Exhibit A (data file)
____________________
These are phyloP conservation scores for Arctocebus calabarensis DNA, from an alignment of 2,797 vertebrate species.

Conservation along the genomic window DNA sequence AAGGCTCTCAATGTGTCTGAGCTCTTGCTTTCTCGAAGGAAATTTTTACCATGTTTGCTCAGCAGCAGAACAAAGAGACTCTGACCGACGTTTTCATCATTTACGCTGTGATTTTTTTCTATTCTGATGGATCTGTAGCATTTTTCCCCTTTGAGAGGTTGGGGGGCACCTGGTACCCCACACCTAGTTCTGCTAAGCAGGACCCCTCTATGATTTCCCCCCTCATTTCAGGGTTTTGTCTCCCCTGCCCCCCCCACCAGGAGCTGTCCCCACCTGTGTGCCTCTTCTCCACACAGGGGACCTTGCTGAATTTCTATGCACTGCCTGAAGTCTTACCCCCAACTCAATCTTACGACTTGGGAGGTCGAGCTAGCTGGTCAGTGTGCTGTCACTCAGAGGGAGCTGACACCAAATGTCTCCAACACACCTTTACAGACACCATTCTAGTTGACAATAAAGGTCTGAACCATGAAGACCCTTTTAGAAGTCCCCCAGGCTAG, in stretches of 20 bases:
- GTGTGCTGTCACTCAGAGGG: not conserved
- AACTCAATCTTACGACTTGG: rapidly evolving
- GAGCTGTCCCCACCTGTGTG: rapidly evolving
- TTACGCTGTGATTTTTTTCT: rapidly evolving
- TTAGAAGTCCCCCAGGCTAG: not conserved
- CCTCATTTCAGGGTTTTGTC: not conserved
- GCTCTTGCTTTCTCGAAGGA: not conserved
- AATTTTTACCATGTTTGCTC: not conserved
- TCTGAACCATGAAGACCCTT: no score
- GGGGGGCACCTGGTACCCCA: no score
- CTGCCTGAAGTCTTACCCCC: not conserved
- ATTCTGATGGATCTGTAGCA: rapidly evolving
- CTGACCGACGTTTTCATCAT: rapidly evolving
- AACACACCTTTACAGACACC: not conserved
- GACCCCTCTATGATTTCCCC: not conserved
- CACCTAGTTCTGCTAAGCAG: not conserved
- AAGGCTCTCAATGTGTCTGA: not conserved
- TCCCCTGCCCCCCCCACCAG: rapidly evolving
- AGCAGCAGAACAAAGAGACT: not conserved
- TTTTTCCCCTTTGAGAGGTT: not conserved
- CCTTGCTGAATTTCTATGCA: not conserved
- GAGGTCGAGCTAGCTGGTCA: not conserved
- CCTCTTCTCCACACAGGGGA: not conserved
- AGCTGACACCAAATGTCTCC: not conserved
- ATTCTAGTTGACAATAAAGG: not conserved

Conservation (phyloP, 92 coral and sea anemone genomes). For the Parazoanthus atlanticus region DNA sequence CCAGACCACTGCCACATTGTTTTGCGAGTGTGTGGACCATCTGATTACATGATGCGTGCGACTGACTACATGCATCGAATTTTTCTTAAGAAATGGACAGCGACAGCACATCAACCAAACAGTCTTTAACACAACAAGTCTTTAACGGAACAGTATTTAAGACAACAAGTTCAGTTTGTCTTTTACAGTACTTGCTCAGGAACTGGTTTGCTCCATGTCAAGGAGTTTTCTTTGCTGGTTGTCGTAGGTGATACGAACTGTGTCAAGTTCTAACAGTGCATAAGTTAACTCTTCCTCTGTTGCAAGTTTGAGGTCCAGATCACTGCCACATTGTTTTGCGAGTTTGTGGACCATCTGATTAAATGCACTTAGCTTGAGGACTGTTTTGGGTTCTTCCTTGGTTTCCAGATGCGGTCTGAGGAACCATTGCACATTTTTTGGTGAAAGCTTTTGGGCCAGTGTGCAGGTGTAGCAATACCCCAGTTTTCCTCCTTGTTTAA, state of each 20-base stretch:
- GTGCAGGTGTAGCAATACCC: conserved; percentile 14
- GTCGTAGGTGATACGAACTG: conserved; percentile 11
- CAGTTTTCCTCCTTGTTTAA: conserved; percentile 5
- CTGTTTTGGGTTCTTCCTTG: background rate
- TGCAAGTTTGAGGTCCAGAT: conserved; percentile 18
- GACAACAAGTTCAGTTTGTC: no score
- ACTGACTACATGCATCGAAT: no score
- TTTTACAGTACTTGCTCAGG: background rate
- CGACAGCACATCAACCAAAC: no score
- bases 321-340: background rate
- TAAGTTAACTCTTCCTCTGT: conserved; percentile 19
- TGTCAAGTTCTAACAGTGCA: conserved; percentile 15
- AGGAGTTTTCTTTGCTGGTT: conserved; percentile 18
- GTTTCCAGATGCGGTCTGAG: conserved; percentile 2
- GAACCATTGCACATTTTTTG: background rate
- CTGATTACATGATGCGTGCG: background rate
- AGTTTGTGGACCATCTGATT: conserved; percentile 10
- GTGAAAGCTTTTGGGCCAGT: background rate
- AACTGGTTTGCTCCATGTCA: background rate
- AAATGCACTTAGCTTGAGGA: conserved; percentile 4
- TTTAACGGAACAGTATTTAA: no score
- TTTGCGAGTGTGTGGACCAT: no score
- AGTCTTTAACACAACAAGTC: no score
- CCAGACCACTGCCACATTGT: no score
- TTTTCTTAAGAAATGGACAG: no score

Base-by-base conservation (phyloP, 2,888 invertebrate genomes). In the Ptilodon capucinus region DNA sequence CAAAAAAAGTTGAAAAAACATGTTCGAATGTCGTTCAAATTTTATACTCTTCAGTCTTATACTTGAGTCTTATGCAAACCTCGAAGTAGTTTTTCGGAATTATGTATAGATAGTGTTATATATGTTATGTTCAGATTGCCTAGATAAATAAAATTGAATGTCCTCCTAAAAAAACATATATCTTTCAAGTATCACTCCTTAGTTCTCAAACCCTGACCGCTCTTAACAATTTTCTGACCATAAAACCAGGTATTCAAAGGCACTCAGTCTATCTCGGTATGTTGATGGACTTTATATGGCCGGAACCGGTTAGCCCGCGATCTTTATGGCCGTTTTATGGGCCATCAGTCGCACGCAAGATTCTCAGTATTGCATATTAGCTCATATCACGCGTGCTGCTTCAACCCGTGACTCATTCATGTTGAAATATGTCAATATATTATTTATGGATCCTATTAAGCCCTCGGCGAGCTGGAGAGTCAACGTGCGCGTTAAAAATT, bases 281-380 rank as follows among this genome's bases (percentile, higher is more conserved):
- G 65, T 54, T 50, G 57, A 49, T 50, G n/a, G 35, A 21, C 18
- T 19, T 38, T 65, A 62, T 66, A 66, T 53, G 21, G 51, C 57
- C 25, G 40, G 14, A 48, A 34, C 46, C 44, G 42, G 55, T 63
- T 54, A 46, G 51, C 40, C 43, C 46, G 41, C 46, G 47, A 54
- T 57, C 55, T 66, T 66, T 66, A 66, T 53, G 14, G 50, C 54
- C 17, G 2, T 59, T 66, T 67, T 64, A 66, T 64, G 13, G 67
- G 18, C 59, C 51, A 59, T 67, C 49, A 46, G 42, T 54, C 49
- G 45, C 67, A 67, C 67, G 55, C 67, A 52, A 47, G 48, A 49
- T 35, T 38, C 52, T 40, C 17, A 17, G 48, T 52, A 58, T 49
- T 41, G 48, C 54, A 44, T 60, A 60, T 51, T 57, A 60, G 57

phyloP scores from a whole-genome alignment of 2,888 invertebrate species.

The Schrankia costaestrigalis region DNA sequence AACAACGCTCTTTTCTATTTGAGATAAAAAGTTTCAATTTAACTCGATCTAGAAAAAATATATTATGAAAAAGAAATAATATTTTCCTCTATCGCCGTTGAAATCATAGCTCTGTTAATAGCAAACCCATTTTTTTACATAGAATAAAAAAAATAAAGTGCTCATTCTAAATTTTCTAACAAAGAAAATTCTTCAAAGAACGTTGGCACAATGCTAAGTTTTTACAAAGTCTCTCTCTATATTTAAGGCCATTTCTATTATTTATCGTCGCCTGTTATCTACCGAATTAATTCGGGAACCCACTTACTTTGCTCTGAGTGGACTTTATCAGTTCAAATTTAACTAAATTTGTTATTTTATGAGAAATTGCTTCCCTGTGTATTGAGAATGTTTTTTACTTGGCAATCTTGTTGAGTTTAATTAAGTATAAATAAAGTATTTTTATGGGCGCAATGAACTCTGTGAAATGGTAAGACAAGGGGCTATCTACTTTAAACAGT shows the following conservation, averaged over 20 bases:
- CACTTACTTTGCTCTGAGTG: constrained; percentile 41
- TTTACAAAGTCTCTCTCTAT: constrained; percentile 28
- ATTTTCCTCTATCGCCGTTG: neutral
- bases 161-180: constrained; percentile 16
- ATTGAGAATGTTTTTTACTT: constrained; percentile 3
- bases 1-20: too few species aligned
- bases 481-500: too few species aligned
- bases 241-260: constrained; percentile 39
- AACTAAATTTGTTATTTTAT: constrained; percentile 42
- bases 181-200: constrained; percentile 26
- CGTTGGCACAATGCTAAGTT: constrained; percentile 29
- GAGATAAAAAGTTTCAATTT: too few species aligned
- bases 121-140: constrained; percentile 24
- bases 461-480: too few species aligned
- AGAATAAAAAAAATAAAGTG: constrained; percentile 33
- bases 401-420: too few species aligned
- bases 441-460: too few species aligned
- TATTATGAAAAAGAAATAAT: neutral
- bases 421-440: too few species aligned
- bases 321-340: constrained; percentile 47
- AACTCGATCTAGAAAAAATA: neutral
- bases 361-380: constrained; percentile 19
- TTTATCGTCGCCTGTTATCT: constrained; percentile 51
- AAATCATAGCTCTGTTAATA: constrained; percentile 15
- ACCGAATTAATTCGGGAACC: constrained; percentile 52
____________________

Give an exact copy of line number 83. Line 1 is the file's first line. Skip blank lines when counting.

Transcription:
- bases 441-460: too few species aligned